Harvard Educational Review
  1. Gramsci, Freire, and Adult Education

    Possibilities for Transformative Action

    By Peter Mayo

    London: Zed Books, 1999. 211 pp. $22.50

    In counterpoint to those who proclaim that the practice of good teaching has neither a philosophical context nor an ideological framework, and subsequently suggest that we teachers should patch together whatever practice raises test scores, Peter Mayo introduces his book Gramsci, Freire, and Adult Education: Possibilities for Transformative Action by placing mainstream educational systems squarely at the service of global capitalism. Mayo’s assertion — that schools and other educational programs train a work force in performances that maintain and reproduce the current political order — frames the dominant educational paradigm as subservient to the interests of those who control the planet’s productive capacities. From this perspective, the works of Brazilian philosopher-pedagogue Paulo Freire and Italian sindicalist and political theorist Antonio Gramsci shine in a positively critical light. Though they wrote in different halves of the twentieth century, Gramsci and Freire both provided theoretical frameworks for redressing social inequities by arming the have nots with the skills to analyze their material and cultural conditions.

    Early chapters examine the respective theoretical contributions of Gramsci and Freire to the field of education, with later chapters interrogating the relationship between these ideas and reviewing their utility in a new millennium. The book’s strengths lie in the author’s ability to articulate certain concepts from the educational theories of Gramsci and Freire in a way that sheds light on both their historic context and their current potentiality. Mayo’s descriptions of Gramsci’s organic intellectual and war of position and Freire’s praxis and dialogue are brief and tight, though not insular; moreover, his argument is clearest when showing how these authors were ahead of their time in combining issues of structural injustice with personal agency, that their work is complementary, and that their ideas should not be isolated from the goals of larger social movements.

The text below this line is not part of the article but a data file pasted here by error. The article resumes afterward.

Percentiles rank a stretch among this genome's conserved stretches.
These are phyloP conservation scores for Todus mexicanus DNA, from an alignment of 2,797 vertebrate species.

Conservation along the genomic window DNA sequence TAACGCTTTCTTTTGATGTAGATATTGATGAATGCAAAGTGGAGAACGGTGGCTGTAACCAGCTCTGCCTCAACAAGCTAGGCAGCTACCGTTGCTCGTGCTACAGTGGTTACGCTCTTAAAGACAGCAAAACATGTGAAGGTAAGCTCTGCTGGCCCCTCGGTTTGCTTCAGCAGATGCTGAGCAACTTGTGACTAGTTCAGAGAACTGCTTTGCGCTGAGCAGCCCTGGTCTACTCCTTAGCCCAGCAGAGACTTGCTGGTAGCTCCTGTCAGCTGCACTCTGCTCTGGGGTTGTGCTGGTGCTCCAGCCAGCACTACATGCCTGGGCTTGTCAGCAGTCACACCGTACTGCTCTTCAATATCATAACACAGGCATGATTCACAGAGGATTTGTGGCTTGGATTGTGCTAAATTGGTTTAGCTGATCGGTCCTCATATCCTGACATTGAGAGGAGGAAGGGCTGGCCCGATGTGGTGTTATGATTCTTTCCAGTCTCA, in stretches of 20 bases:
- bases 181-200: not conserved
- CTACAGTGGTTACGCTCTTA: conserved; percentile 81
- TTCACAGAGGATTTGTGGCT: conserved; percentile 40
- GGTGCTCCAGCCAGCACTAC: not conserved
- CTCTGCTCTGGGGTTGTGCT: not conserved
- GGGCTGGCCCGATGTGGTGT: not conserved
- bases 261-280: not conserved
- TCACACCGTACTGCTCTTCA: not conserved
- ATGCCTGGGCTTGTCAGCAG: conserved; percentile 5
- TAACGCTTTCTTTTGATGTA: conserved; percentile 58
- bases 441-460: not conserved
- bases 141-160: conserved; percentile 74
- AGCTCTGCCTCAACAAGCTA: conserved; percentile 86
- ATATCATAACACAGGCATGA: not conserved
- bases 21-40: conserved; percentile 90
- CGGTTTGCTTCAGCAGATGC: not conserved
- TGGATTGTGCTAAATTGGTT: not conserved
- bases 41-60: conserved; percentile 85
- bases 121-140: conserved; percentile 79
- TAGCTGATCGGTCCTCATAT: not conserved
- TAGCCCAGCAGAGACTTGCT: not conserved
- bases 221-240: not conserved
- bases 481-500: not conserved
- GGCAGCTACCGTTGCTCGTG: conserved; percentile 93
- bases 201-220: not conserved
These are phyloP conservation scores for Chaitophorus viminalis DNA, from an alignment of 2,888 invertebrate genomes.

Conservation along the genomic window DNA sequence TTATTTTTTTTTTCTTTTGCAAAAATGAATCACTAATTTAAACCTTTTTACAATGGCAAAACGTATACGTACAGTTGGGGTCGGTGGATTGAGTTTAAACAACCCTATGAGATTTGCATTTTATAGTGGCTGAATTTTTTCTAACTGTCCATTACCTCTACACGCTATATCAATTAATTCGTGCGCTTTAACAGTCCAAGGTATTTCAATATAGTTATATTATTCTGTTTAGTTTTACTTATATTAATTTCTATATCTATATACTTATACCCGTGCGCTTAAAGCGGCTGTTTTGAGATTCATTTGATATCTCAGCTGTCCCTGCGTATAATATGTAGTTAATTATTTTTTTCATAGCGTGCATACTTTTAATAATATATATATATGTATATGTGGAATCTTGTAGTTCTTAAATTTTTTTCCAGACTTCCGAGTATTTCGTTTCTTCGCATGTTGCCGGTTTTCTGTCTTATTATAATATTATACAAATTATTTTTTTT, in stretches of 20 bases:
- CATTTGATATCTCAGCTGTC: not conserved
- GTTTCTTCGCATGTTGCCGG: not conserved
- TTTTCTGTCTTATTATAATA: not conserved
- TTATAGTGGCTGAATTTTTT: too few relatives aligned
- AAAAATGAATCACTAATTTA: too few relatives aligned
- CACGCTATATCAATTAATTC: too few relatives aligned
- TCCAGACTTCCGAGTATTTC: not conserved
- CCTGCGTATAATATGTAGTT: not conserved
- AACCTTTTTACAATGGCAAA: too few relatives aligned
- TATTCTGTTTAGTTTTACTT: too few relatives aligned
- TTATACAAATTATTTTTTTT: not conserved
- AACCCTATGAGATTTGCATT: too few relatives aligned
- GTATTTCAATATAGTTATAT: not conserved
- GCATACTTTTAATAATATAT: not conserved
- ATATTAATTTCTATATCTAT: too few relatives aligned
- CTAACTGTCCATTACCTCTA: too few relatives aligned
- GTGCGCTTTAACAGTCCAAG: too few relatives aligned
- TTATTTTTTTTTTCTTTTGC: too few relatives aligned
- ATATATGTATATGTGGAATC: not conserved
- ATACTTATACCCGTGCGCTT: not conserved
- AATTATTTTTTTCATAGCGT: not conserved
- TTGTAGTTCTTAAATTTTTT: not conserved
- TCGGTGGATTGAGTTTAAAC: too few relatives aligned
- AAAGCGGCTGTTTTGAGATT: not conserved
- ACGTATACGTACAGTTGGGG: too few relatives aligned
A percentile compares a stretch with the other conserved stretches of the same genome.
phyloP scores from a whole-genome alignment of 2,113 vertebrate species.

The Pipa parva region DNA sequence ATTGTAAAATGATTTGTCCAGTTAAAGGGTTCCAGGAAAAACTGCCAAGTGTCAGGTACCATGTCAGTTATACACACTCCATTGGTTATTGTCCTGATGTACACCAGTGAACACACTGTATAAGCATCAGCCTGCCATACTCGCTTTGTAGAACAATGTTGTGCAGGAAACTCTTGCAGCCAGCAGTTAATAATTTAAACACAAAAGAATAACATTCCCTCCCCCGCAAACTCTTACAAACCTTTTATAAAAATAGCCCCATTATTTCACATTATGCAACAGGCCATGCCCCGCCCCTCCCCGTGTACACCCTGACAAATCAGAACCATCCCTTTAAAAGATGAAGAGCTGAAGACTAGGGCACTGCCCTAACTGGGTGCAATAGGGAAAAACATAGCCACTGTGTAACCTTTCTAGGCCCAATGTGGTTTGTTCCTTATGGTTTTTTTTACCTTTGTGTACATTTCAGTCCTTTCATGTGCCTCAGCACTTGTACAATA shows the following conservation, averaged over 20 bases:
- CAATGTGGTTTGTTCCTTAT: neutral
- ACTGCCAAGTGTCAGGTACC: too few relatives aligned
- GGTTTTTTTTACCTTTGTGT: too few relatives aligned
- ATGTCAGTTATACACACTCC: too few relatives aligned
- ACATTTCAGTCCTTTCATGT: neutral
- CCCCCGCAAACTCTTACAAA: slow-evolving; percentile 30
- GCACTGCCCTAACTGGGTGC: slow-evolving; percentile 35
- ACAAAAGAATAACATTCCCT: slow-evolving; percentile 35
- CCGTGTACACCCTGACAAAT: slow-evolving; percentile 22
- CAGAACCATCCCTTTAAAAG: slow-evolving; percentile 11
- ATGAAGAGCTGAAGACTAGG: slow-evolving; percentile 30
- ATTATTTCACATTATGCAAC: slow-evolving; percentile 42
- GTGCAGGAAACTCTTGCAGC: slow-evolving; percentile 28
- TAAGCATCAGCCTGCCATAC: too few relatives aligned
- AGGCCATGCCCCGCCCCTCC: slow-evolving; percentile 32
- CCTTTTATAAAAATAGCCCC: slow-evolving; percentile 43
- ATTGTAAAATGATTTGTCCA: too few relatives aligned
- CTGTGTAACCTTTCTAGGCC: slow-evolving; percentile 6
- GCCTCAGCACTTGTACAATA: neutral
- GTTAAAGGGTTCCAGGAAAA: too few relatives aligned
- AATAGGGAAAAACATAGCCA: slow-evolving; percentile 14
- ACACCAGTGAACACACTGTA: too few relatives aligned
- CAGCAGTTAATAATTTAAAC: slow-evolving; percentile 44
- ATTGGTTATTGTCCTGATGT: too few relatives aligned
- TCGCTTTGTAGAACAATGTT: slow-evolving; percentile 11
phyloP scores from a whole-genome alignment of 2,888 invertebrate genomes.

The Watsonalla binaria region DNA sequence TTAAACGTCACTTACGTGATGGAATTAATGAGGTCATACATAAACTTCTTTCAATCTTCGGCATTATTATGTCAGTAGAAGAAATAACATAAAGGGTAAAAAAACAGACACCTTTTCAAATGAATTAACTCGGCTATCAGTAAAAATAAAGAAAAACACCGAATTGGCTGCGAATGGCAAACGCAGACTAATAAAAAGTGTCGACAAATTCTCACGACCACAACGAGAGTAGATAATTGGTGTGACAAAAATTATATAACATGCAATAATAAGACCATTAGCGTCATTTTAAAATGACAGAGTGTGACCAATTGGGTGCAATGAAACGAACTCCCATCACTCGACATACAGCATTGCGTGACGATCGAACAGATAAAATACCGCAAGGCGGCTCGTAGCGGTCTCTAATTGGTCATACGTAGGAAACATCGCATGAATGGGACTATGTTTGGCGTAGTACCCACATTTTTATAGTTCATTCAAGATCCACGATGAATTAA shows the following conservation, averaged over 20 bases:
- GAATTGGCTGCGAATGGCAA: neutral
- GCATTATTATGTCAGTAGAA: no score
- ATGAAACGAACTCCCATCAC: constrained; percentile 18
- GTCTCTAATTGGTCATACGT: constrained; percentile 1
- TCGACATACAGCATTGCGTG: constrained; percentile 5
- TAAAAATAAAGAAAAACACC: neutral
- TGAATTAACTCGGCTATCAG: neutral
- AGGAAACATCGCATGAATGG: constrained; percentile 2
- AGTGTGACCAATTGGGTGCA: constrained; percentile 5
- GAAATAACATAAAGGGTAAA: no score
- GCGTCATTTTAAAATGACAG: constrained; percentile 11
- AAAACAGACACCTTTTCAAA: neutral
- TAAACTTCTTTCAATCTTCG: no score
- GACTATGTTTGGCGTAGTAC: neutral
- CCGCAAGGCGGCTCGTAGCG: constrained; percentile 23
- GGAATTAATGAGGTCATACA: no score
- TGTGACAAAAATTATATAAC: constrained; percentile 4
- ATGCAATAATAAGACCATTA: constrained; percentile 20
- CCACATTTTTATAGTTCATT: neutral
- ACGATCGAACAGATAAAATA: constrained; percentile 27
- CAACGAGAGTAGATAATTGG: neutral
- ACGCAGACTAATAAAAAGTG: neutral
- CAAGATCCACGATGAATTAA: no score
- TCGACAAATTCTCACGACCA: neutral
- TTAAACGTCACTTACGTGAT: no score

A fine introduction to the ideas of this seminal pair, Mayo’s work is more accessible, if not quite as rigorous as another recent work that contrasts the two, Paula Allman’s Revolutionary Social Transformation. When Mayo weaves his own analysis of the current political landscape, the chapters tend to loosen in their focus. The book also falters in not doing more to establish the particular connection between these invaluable theories of education and their particular connection to adult education. In fact, the connection to adult education, suggested by the volume’s title, hangs on lists of ambiguous citations and the equally equivocal phrase, “I would describe a theory of transformative adult education as one which recognizes the political nature of all educational interventions” (p. 24).

    It could be argued that learners of any age are engaged in adult education when they become implicated in the adult task of transforming the world. In any case, it is precisely the author’s determination to establish the political nature of education and to include his own political analysis and argument that transforms this book from a simple synopsis of great ideas to the kind of intellectual endeavor that would make Gramsci and Freire proud.

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    Book Notes

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    Gramsci, Freire, and Adult Education
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